Can Integral Theory Actually Help the World?

Keith Martin-Smith explores the potential and pitfalls of integral theory in addressing global challenges. He argues that while integral thinking offers valuable tools for understanding complex systems and human development, it often falls short in practice due to misapplication and ego-driven superiority complexes. Keith proposes a more nuanced approach: treating people as unique individuals, communicating integral ideas more skillfully, and focusing on practical applications rather than theoretical grandstanding.

At its best, Integral Theory is a powerful tool and map to help us to better understand ourselves and our world. The AQAL model – all quadrants, lines, levels, states, and types – has helped hundreds, perhaps thousands, better navigate the world with compassion and care, and wisdom and humility.

At its worst, integral Theory can lead to what Keith Martin-Smith calls the “insufferable integralist,” or someone who uses the theory to look down on others they deem “less evolved” then they are. Or to create a cognitive tower from which to look down on the world, disembodied and unable to do much of anything but watch. This can create a cult-like “in-group” that can become obsessed with their own development and use the model as a cudgel on others.

Today we face a polycrisis or metacrisis – existential-level problems in economics, technology, energy production and access, late-stage capitalism, increasing polarity in almost all Western democracies, and the fracturing of truth. For the first time, the existential challenges facing humankind are entirely created and sustain by us. More and more, we all live in our separate worlds, with our own beliefs, cultures, and good and bad guys. And the world burns, people suffer, and we divide against one another at a time we need to be coming together.

Can Integral Theory, applied wisely, do good for the world, and for each of us? How do we hold the model lightly but wisely, and be careful about the traps it can create? Key concepts discussed in this talk will be polarities such as discernment versus judgement, modesty versus surety, compassion versus condemnation.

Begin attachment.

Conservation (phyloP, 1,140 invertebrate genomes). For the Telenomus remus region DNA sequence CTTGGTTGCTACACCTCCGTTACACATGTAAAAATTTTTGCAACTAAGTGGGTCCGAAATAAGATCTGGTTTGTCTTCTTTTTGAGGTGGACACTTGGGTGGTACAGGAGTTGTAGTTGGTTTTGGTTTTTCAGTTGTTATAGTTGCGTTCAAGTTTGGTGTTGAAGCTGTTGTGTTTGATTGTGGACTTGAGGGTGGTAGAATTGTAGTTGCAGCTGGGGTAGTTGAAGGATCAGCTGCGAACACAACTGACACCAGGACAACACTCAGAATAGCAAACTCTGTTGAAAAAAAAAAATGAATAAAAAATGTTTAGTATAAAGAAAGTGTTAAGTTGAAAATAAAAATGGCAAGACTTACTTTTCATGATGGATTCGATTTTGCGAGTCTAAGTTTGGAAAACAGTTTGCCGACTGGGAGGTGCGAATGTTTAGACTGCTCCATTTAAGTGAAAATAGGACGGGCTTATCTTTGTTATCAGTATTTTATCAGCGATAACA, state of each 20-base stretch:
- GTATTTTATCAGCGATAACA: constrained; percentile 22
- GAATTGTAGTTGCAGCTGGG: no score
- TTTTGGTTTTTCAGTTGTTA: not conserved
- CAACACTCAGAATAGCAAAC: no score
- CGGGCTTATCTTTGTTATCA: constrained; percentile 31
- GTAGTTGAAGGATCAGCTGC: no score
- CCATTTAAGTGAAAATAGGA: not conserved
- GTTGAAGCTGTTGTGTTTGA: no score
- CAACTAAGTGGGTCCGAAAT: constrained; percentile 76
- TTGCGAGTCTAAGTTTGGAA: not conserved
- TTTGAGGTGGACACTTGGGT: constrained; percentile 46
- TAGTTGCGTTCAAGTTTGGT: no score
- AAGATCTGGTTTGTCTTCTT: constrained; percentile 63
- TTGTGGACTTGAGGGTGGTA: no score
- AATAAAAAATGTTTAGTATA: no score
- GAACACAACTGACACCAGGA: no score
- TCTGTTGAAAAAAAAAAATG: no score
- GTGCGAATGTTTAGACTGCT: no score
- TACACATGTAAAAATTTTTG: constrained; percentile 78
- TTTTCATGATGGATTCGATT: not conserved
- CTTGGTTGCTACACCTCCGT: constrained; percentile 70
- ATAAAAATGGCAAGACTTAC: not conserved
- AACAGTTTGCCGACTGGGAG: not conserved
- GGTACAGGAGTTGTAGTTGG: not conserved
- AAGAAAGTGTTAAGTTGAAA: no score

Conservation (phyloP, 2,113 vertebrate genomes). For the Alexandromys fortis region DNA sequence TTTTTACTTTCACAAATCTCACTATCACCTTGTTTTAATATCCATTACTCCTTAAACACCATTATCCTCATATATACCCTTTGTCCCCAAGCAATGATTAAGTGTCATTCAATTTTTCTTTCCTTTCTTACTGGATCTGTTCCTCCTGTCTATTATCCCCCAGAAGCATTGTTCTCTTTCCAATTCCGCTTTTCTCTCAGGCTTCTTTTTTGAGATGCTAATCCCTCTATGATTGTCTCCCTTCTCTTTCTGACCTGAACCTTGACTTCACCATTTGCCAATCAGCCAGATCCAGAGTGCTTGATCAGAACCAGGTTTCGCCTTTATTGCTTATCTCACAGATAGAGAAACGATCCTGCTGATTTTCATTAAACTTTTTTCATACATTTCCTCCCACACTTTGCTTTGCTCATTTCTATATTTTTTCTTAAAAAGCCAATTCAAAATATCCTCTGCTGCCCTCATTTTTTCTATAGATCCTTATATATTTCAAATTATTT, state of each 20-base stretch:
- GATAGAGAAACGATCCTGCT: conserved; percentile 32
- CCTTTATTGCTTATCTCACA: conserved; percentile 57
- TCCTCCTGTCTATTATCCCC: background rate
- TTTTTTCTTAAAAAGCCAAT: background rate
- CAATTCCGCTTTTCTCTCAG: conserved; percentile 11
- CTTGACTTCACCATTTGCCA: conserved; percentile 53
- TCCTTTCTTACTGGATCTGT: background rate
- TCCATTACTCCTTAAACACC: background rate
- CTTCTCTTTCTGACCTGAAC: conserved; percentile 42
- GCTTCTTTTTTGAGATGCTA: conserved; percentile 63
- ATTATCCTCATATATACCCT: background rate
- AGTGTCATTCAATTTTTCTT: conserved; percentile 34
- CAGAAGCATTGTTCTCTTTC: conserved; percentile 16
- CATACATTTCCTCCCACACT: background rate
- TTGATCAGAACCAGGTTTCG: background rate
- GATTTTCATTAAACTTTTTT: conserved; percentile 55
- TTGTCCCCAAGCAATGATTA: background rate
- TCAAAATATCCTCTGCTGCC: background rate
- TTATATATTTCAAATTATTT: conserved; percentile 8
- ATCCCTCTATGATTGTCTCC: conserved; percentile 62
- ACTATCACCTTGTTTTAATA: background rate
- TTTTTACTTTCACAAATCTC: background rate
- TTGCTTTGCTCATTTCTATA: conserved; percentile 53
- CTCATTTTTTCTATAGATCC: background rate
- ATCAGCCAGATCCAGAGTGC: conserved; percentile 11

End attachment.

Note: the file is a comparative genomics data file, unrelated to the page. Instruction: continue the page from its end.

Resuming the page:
If you’ve been curious how Integral might help you and the world, but leery of the ways it can seemingly misguide those who know it, this talk may be helpful for you.

1 Like

My intuition as an average person (not a specialist in anything) since reading Wilber’s work in around '93, is that:

  • life throws problems at everyone, and whether we like it or not, we have to engage with problems anyway, and if we could just solve them, they wouldn’t be problems, and that goes for everyone, regardless of what their coordinates are
  • life and evolution are more complex and creative than we can ever understand — we can certainly make ideas and frame problems, but we live in a great mystery
  • an integral world culture cannot be predicted — no idea what that will look like
  • so what has integral done for me? my sense is that I’ve become more open minded, more critical, and more prone to letting go
  • many things still upset me, and maybe I’m less bothered that they upset me (until the next truly intolerable upset comes along…)

One thing I’d add though is that the internet and social media maybe has some potential to be a great mirror to humanity, especially in exposing the lower right quadrant. We live in systems and we have so very little understanding of what those systems are. In many ways the LR is just weird. Integral maybe can help a lot there, depending on the minds who are looking. But maybe I say that because my own personality tends to hang out more in the UL.

1 Like